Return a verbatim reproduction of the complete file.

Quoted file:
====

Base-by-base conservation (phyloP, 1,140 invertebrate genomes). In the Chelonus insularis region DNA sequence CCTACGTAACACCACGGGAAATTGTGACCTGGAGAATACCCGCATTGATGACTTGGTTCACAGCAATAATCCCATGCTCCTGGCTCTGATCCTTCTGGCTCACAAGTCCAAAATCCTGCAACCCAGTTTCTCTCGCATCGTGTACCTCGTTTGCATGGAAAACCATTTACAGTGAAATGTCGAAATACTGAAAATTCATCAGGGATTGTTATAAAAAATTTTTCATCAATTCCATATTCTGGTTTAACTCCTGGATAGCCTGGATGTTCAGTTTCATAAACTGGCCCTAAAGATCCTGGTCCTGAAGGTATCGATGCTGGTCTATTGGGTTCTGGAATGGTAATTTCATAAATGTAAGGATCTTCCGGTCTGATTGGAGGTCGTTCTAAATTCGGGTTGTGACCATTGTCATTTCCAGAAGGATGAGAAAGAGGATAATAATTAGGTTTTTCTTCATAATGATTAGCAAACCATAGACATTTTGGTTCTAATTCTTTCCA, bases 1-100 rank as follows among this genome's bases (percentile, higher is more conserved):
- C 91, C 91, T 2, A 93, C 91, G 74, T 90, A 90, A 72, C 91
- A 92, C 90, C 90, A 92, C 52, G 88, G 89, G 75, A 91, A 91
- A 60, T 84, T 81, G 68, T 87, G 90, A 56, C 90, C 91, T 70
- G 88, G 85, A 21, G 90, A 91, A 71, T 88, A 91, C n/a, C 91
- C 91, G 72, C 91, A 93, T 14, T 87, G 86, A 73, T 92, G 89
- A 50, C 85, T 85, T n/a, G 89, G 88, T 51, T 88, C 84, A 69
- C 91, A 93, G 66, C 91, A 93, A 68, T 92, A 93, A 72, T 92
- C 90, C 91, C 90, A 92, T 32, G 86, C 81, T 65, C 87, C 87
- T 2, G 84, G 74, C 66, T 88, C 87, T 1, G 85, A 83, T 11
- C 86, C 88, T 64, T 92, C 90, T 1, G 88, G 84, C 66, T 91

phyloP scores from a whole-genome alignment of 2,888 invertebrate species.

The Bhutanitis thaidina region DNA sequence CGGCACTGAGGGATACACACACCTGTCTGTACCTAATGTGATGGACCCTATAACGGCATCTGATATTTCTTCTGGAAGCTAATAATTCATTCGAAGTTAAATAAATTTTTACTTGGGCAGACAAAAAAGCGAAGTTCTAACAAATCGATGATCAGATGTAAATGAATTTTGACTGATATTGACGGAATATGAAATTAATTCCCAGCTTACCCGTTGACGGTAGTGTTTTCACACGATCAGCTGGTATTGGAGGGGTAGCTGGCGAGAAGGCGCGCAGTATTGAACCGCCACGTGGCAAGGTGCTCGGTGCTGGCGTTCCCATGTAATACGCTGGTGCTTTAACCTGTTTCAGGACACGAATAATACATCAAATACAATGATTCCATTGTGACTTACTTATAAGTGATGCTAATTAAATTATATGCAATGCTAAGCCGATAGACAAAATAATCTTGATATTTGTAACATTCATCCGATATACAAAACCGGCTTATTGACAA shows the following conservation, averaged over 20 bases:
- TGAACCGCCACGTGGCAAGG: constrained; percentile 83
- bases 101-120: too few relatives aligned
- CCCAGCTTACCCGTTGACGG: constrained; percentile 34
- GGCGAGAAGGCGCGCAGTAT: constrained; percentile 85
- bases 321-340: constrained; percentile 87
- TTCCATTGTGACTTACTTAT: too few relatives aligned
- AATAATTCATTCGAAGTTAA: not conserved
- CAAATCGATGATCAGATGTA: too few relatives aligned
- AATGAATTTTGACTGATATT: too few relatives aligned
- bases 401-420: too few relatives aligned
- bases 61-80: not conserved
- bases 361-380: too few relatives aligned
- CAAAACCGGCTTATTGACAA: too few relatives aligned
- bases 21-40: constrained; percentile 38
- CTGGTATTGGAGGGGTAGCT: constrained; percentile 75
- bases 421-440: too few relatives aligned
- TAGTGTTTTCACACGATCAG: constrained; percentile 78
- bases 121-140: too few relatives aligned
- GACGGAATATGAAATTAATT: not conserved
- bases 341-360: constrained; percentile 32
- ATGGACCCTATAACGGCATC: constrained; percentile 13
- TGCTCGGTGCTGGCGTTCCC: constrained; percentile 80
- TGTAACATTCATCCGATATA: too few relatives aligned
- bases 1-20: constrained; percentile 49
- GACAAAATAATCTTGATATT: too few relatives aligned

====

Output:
Base-by-base conservation (phyloP, 1,140 invertebrate genomes). In the Chelonus insularis region DNA sequence CCTACGTAACACCACGGGAAATTGTGACCTGGAGAATACCCGCATTGATGACTTGGTTCACAGCAATAATCCCATGCTCCTGGCTCTGATCCTTCTGGCTCACAAGTCCAAAATCCTGCAACCCAGTTTCTCTCGCATCGTGTACCTCGTTTGCATGGAAAACCATTTACAGTGAAATGTCGAAATACTGAAAATTCATCAGGGATTGTTATAAAAAATTTTTCATCAATTCCATATTCTGGTTTAACTCCTGGATAGCCTGGATGTTCAGTTTCATAAACTGGCCCTAAAGATCCTGGTCCTGAAGGTATCGATGCTGGTCTATTGGGTTCTGGAATGGTAATTTCATAAATGTAAGGATCTTCCGGTCTGATTGGAGGTCGTTCTAAATTCGGGTTGTGACCATTGTCATTTCCAGAAGGATGAGAAAGAGGATAATAATTAGGTTTTTCTTCATAATGATTAGCAAACCATAGACATTTTGGTTCTAATTCTTTCCA, bases 1-100 rank as follows among this genome's bases (percentile, higher is more conserved):
- C 91, C 91, T 2, A 93, C 91, G 74, T 90, A 90, A 72, C 91
- A 92, C 90, C 90, A 92, C 52, G 88, G 89, G 75, A 91, A 91
- A 60, T 84, T 81, G 68, T 87, G 90, A 56, C 90, C 91, T 70
- G 88, G 85, A 21, G 90, A 91, A 71, T 88, A 91, C n/a, C 91
- C 91, G 72, C 91, A 93, T 14, T 87, G 86, A 73, T 92, G 89
- A 50, C 85, T 85, T n/a, G 89, G 88, T 51, T 88, C 84, A 69
- C 91, A 93, G 66, C 91, A 93, A 68, T 92, A 93, A 72, T 92
- C 90, C 91, C 90, A 92, T 32, G 86, C 81, T 65, C 87, C 87
- T 2, G 84, G 74, C 66, T 88, C 87, T 1, G 85, A 83, T 11
- C 86, C 88, T 64, T 92, C 90, T 1, G 88, G 84, C 66, T 91

phyloP scores from a whole-genome alignment of 2,888 invertebrate species.

The Bhutanitis thaidina region DNA sequence CGGCACTGAGGGATACACACACCTGTCTGTACCTAATGTGATGGACCCTATAACGGCATCTGATATTTCTTCTGGAAGCTAATAATTCATTCGAAGTTAAATAAATTTTTACTTGGGCAGACAAAAAAGCGAAGTTCTAACAAATCGATGATCAGATGTAAATGAATTTTGACTGATATTGACGGAATATGAAATTAATTCCCAGCTTACCCGTTGACGGTAGTGTTTTCACACGATCAGCTGGTATTGGAGGGGTAGCTGGCGAGAAGGCGCGCAGTATTGAACCGCCACGTGGCAAGGTGCTCGGTGCTGGCGTTCCCATGTAATACGCTGGTGCTTTAACCTGTTTCAGGACACGAATAATACATCAAATACAATGATTCCATTGTGACTTACTTATAAGTGATGCTAATTAAATTATATGCAATGCTAAGCCGATAGACAAAATAATCTTGATATTTGTAACATTCATCCGATATACAAAACCGGCTTATTGACAA shows the following conservation, averaged over 20 bases:
- TGAACCGCCACGTGGCAAGG: constrained; percentile 83
- bases 101-120: too few relatives aligned
- CCCAGCTTACCCGTTGACGG: constrained; percentile 34
- GGCGAGAAGGCGCGCAGTAT: constrained; percentile 85
- bases 321-340: constrained; percentile 87
- TTCCATTGTGACTTACTTAT: too few relatives aligned
- AATAATTCATTCGAAGTTAA: not conserved
- CAAATCGATGATCAGATGTA: too few relatives aligned
- AATGAATTTTGACTGATATT: too few relatives aligned
- bases 401-420: too few relatives aligned
- bases 61-80: not conserved
- bases 361-380: too few relatives aligned
- CAAAACCGGCTTATTGACAA: too few relatives aligned
- bases 21-40: constrained; percentile 38
- CTGGTATTGGAGGGGTAGCT: constrained; percentile 75
- bases 421-440: too few relatives aligned
- TAGTGTTTTCACACGATCAG: constrained; percentile 78
- bases 121-140: too few relatives aligned
- GACGGAATATGAAATTAATT: not conserved
- bases 341-360: constrained; percentile 32
- ATGGACCCTATAACGGCATC: constrained; percentile 13
- TGCTCGGTGCTGGCGTTCCC: constrained; percentile 80
- TGTAACATTCATCCGATATA: too few relatives aligned
- bases 1-20: constrained; percentile 49
- GACAAAATAATCTTGATATT: too few relatives aligned